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Grant number: FT-249421-16

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Matthew Willard Butterfield
Franklin and Marshall College (Lancaster, PA 17603-2802)

The Swing Phenomenon: A History of Meaning

Preparation of an article on the term "swing" and African American music, 1890s-1930s.

The mysterious rhythmic quality known as “swing” is taken by many today to be one of the essential characteristics of jazz. However, it has never been entirely clear what exactly the term means: it has been used to designate everything from a particular way of dividing the beat (i.e., swing eighth notes) to a general rhythmic ethos characterized by a sense of forward propulsion. As a manifestation of what was called “hot rhythm,” swing is also inextricably bound up with the modern American discourse of race. This project traces the early genealogy of the term as it was applied to rhythm in black music, specifically Negro spirituals, ragtime, and jazz. It draws on a variety of early jazz history books as well as newspaper and magazine articles published in the first decades of the twentieth century to explore how “swing” came to be understood as the defining essence of jazz rhythm by the late 1930s--an essence that was explicitly racialized as an expression of black identity in music.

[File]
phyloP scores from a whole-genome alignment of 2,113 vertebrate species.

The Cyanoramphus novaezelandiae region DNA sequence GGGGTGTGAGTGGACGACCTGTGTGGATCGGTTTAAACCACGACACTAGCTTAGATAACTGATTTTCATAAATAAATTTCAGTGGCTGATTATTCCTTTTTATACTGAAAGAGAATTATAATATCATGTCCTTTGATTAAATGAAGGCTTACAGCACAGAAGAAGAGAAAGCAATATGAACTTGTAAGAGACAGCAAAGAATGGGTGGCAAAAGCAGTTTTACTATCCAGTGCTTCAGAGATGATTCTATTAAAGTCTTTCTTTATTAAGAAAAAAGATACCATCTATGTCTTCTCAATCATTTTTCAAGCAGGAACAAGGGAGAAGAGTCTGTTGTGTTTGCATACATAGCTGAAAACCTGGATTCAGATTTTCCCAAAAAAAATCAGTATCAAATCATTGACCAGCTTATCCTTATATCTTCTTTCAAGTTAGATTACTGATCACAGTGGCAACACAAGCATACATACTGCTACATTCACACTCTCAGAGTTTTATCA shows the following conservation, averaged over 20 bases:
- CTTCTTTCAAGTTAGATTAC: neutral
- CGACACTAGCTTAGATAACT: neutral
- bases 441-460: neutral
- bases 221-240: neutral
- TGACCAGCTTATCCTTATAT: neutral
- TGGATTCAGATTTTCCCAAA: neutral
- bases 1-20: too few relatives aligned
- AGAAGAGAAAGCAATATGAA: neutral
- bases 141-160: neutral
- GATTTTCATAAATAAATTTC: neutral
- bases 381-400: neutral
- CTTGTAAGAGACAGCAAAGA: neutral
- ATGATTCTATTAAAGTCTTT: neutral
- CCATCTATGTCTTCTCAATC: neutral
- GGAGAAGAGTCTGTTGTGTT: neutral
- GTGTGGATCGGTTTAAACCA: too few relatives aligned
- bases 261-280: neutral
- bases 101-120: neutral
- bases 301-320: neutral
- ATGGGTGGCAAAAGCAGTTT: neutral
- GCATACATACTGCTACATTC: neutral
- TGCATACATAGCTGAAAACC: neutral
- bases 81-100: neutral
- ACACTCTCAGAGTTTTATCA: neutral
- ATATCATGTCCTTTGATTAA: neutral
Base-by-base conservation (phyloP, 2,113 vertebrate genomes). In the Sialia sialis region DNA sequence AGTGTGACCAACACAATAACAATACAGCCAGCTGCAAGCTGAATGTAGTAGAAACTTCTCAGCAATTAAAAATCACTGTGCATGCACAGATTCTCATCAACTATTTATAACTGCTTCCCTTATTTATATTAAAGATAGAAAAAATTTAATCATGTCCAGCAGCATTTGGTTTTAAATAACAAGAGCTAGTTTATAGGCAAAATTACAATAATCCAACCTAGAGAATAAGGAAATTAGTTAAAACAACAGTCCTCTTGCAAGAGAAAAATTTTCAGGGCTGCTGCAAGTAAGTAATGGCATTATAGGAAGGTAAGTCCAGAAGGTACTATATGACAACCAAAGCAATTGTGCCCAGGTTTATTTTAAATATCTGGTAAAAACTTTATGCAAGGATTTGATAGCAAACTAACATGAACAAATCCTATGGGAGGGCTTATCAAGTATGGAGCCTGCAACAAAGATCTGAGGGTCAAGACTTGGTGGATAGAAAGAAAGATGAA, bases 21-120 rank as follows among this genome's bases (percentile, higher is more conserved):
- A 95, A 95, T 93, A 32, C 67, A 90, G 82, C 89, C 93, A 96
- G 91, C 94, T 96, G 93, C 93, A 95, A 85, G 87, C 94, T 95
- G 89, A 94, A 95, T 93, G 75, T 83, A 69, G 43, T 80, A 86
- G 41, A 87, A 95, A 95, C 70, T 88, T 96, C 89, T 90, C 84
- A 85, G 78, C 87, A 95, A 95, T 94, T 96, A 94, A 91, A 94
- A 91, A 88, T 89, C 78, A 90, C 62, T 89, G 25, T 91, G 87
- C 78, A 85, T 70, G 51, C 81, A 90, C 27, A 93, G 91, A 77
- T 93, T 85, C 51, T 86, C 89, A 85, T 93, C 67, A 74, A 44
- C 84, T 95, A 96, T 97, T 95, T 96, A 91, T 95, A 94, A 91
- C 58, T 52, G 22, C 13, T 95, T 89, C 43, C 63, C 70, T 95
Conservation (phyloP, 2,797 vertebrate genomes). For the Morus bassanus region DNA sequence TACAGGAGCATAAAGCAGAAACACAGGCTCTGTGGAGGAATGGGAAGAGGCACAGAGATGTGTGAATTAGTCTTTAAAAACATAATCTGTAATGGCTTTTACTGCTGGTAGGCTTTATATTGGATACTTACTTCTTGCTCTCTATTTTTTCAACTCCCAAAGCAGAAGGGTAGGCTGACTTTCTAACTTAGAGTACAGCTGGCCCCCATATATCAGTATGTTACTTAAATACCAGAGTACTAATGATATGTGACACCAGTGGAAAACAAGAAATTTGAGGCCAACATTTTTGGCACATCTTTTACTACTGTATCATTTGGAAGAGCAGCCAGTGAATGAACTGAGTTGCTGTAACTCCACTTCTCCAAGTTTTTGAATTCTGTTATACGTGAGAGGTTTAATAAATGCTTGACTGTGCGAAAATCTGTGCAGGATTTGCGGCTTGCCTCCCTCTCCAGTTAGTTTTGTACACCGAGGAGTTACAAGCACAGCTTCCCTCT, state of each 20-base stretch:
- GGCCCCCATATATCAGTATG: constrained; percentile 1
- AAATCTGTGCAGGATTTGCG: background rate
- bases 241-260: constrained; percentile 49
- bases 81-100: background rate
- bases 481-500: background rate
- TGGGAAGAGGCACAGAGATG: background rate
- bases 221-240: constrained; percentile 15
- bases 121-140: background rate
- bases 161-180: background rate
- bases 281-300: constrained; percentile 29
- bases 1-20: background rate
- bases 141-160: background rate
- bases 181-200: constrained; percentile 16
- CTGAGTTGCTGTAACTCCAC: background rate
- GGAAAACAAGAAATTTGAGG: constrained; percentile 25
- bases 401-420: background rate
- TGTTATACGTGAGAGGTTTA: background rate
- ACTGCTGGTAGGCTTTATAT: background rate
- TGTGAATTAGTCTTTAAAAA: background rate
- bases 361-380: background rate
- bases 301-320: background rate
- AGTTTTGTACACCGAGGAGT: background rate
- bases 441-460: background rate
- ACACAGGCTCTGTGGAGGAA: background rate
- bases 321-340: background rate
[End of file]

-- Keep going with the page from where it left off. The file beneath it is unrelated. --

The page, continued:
Project fields:
Music History and Criticism

Summer Stipends

Research Programs

Total amounts:
$6,000 (approved)
$6,000 (awarded)

Grant period:
7/1/2016 – 8/31/2016